It is the year 2007. CEO of Microsoft Steve Ballmer is asked in an interview what he thinks about the Apple iPhone, which had just been revealed by Steve Jobs a few weeks before. Ballmer immediately starts to laugh – in the exaggerated way he was known for – and replies that the phone will fail because it’s way too expensive and it is not appealing to business customers because it doesn’t have a keyboard. Almost exactly 6 years on, Steve Ballmer has just delivered his last and emotional company speech before his retirement from Microsoft, this time just a few weeks after Apple took first place in Interbrands global brand ranking, surpassing Google and Coca Cola as the world’s most valuable brand (Microsoft is ranked at number 5).
A lot has changed in between 2007 and 2013 – smartphones are now tightly integrated into our personal lives, while Microsoft is trying to shake off old structures (and staff) and Blackberry is as good as gone from the field of big technology player (Stock price for Blackberry lost 80% from 2009 to 2013). Surprisingly though, a lot of companies still equip their staff with Blackberry phones or other outdated technology – perhaps more due to cost or existing deals made across company networks. In the past, mobile phones as big as a brick were reserved to top managers and the financial sector equipped their offices with computers long before anyone else did. And even when the personal computer and the mobile became mainstream in the 90´s, technological progress was not so great that it completely outdated existing work equipment.
However, as technology became cheaper, more accessible and versatile, it started to infiltrate the business world. Once upon a time, Blackberry conquered the business market (20 % market share of mobile phones in 2009) with mobile E-Mail machines, with complete internal and external business processes were handled by complex software applications like Oracle or SAP. However, then the iPhone came. The touch-based smartphone wasn’t just a hardware revolution; it was a complete innovator in software usage. Instead of people just using a few heavy programs for multiple purposes, users could have lots of small applications, allowing for better multi-tasking and more focus on individual tasks and problems. In a cultural way, it helped us to become more social on a technical level because it strengthened and diversified connectivity. Applications for smartphones in return encouraged developers to improve web based applications for desktop PC and so one.
Surprisingly though, most of these advantages didn’t find their way into business life at first. A Blackberry device still remained the number one business phone – and Blackberry made a mistake by resting on this fact. SAP, Oracle, Microsoft Office and so one were so tightly woven into many companies’ processes that executives initially didn’t find the courage to replace them with innovative web applications. Especially since many long term contracts with few soft- and hardware developers cut off many companies from the possibilities offered to them in a constantly changing market.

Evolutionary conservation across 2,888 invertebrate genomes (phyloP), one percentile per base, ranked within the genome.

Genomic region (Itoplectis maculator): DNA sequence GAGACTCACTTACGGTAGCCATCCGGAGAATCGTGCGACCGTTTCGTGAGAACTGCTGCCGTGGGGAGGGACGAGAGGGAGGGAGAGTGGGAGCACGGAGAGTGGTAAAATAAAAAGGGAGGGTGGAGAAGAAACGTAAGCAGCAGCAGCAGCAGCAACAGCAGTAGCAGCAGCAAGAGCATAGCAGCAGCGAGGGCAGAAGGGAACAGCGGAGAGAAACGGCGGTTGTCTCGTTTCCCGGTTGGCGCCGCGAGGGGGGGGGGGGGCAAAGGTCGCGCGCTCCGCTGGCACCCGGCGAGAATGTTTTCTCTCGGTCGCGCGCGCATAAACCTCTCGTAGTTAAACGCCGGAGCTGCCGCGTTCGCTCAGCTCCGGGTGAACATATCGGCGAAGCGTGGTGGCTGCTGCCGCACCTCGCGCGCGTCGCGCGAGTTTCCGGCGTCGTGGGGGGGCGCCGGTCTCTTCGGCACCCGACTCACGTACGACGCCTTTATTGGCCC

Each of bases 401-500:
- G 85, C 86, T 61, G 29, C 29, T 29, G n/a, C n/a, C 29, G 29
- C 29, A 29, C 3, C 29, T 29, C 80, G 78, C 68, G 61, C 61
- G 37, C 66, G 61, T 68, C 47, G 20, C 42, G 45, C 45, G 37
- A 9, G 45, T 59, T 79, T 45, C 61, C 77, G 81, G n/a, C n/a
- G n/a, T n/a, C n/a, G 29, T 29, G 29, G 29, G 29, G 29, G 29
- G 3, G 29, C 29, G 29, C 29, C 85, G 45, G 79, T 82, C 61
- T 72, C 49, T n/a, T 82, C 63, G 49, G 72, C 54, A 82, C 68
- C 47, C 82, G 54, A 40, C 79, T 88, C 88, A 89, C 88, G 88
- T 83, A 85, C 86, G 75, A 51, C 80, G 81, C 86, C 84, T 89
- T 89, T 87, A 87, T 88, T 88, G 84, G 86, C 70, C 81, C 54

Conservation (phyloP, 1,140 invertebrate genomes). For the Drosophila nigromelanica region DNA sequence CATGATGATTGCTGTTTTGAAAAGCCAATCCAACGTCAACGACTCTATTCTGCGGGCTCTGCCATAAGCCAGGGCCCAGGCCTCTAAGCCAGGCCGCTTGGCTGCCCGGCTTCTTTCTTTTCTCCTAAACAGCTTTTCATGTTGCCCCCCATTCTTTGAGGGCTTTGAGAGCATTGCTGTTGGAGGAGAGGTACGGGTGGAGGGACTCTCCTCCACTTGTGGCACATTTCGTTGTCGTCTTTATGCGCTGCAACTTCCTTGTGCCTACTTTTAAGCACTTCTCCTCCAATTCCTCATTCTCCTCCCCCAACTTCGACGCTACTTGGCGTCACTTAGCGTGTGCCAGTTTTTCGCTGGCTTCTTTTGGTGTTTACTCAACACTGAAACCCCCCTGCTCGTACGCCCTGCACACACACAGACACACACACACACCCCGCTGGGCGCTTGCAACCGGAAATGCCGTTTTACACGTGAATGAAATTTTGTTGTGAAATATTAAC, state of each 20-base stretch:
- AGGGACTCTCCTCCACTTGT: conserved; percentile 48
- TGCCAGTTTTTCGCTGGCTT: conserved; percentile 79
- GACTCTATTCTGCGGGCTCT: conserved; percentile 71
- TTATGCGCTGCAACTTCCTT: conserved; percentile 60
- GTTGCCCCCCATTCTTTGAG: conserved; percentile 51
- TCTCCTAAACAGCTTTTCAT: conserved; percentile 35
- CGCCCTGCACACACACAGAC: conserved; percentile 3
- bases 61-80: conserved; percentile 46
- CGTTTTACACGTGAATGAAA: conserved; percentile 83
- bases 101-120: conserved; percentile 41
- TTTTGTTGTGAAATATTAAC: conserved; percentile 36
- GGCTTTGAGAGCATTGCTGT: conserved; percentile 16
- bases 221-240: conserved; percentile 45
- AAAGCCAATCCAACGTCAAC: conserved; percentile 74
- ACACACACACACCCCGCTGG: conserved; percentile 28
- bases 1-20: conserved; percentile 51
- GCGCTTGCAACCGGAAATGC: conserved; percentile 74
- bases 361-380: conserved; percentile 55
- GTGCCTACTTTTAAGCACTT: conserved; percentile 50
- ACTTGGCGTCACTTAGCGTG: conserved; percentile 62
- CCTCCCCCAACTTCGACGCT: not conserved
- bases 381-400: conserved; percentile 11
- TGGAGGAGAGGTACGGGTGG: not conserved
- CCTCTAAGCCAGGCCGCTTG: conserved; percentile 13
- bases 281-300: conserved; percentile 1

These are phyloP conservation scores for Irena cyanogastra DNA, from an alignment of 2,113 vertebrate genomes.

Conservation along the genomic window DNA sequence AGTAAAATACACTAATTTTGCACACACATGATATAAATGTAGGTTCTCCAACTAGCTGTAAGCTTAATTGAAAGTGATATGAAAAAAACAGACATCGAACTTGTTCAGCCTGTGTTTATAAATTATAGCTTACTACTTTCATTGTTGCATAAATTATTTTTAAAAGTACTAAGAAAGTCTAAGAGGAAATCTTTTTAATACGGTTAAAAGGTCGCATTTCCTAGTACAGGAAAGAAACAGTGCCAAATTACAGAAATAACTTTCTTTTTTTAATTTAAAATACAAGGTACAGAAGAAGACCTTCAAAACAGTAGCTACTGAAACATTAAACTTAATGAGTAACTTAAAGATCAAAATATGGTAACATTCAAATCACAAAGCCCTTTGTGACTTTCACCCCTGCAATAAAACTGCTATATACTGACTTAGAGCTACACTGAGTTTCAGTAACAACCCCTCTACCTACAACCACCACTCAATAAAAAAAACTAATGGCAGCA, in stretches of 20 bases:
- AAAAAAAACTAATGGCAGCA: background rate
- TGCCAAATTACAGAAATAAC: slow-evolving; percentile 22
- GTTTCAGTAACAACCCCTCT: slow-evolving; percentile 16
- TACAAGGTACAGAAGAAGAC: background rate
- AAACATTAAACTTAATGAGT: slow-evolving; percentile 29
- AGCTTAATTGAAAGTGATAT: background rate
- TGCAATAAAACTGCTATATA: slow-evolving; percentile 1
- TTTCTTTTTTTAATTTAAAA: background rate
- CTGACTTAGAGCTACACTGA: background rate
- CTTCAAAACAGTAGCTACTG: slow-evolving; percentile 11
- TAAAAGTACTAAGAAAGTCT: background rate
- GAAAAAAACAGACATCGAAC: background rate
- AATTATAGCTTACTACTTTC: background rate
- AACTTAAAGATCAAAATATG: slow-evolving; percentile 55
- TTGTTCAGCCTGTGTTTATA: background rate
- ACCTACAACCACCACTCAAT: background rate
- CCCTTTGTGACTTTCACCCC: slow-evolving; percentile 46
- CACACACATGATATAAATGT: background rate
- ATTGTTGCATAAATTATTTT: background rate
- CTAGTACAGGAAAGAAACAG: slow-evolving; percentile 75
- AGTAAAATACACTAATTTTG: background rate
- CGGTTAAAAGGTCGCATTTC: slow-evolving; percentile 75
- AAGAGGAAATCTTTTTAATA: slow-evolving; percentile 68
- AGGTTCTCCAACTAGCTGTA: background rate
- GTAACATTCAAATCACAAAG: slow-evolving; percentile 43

Nevertheless, back in 2013, many companies and individuals have caught up with the changes initiated by Apple. In particular, innovation and technological capabilities have meant a breakdown of barriers between our private and work lives, meaning that a phone which is designed purely for work and not for play, no longer applies. This fact alone could perhaps be a death sentence for Blackberry, but so far it has been a good thing in the advertising industry, making it somewhat easier to reach consumers through increasingly clever mobile targeting.
For an example of how companies are innovating and choosing to create their own operating systems rather than outsourcing, we just need to look internally here at PHD. PHDThinkTank already discussed in a recent article (Gamification: Why it can work everwhere) the Omnicom office software Source and how it adds gamification and socializing to software designed for the workplace. For all Source users at PHD worldwide, it means a lot more fun and productivity working around new media ideas and connecting easily on a global level. In the end, it will also result in better solutions for clients and their media investments. Looking across the communications industry, internal systems such as these are becoming increasingly popular and helpful for finding new formats and advertising ideas.
Nevertheless, Blackberry did try to challenge their image. Yet they failed as while their communication changed, their products did not. To be succinct, they failed to deliver ‘the next big thing’. New product launches in 2013, as the Blackberry Z10, where decent smartphones but weren’t able to convince Apple and Android users. The return rate of Blackberrys new models hit almost 50 % of their sold devices and now the companies’ last chance is to find a strong investor. Coming full circle, to Steve Ballmer’s final speech, he ended by saying defiantly that Microsoft will deliver the next big thing this time. However, leaving the stage accompanied by the song I´ve had the time of my life from Dirty Dancing, we personally weren’t sure what to think.